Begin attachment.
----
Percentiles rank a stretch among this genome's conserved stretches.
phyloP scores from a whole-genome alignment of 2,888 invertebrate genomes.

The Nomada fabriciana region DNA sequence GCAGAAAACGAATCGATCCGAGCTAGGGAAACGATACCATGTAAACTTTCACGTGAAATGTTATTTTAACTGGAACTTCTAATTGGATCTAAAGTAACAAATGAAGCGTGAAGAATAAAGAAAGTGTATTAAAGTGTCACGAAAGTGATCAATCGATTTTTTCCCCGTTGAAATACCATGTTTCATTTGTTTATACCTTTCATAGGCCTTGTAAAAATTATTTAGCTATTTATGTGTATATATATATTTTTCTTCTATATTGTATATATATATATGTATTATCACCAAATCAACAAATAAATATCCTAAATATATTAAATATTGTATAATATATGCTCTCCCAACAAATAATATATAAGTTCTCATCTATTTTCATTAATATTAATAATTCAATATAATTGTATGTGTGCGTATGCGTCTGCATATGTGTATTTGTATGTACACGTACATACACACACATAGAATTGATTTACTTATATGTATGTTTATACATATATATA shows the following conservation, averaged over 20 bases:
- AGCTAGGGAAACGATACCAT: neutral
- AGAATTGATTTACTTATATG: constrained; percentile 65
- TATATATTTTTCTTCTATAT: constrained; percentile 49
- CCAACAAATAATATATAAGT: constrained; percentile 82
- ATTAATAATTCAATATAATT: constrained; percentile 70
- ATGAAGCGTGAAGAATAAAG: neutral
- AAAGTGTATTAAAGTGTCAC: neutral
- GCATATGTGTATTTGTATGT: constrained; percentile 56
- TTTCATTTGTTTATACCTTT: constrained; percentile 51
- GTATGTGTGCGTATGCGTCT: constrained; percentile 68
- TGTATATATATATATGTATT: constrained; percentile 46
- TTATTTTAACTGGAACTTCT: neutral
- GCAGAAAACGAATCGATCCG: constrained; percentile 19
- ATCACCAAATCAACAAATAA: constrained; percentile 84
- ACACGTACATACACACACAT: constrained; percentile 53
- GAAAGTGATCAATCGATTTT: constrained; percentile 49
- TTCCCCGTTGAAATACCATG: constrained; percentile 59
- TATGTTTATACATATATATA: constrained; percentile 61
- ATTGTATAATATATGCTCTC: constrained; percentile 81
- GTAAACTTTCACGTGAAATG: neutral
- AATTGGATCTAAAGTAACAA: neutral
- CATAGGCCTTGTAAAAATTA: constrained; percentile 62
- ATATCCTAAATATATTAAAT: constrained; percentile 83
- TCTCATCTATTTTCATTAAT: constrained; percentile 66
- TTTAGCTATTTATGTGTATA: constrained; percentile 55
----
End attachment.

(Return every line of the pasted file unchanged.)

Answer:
Percentiles rank a stretch among this genome's conserved stretches.
phyloP scores from a whole-genome alignment of 2,888 invertebrate genomes.

The Nomada fabriciana region DNA sequence GCAGAAAACGAATCGATCCGAGCTAGGGAAACGATACCATGTAAACTTTCACGTGAAATGTTATTTTAACTGGAACTTCTAATTGGATCTAAAGTAACAAATGAAGCGTGAAGAATAAAGAAAGTGTATTAAAGTGTCACGAAAGTGATCAATCGATTTTTTCCCCGTTGAAATACCATGTTTCATTTGTTTATACCTTTCATAGGCCTTGTAAAAATTATTTAGCTATTTATGTGTATATATATATTTTTCTTCTATATTGTATATATATATATGTATTATCACCAAATCAACAAATAAATATCCTAAATATATTAAATATTGTATAATATATGCTCTCCCAACAAATAATATATAAGTTCTCATCTATTTTCATTAATATTAATAATTCAATATAATTGTATGTGTGCGTATGCGTCTGCATATGTGTATTTGTATGTACACGTACATACACACACATAGAATTGATTTACTTATATGTATGTTTATACATATATATA shows the following conservation, averaged over 20 bases:
- AGCTAGGGAAACGATACCAT: neutral
- AGAATTGATTTACTTATATG: constrained; percentile 65
- TATATATTTTTCTTCTATAT: constrained; percentile 49
- CCAACAAATAATATATAAGT: constrained; percentile 82
- ATTAATAATTCAATATAATT: constrained; percentile 70
- ATGAAGCGTGAAGAATAAAG: neutral
- AAAGTGTATTAAAGTGTCAC: neutral
- GCATATGTGTATTTGTATGT: constrained; percentile 56
- TTTCATTTGTTTATACCTTT: constrained; percentile 51
- GTATGTGTGCGTATGCGTCT: constrained; percentile 68
- TGTATATATATATATGTATT: constrained; percentile 46
- TTATTTTAACTGGAACTTCT: neutral
- GCAGAAAACGAATCGATCCG: constrained; percentile 19
- ATCACCAAATCAACAAATAA: constrained; percentile 84
- ACACGTACATACACACACAT: constrained; percentile 53
- GAAAGTGATCAATCGATTTT: constrained; percentile 49
- TTCCCCGTTGAAATACCATG: constrained; percentile 59
- TATGTTTATACATATATATA: constrained; percentile 61
- ATTGTATAATATATGCTCTC: constrained; percentile 81
- GTAAACTTTCACGTGAAATG: neutral
- AATTGGATCTAAAGTAACAA: neutral
- CATAGGCCTTGTAAAAATTA: constrained; percentile 62
- ATATCCTAAATATATTAAAT: constrained; percentile 83
- TCTCATCTATTTTCATTAAT: constrained; percentile 66
- TTTAGCTATTTATGTGTATA: constrained; percentile 55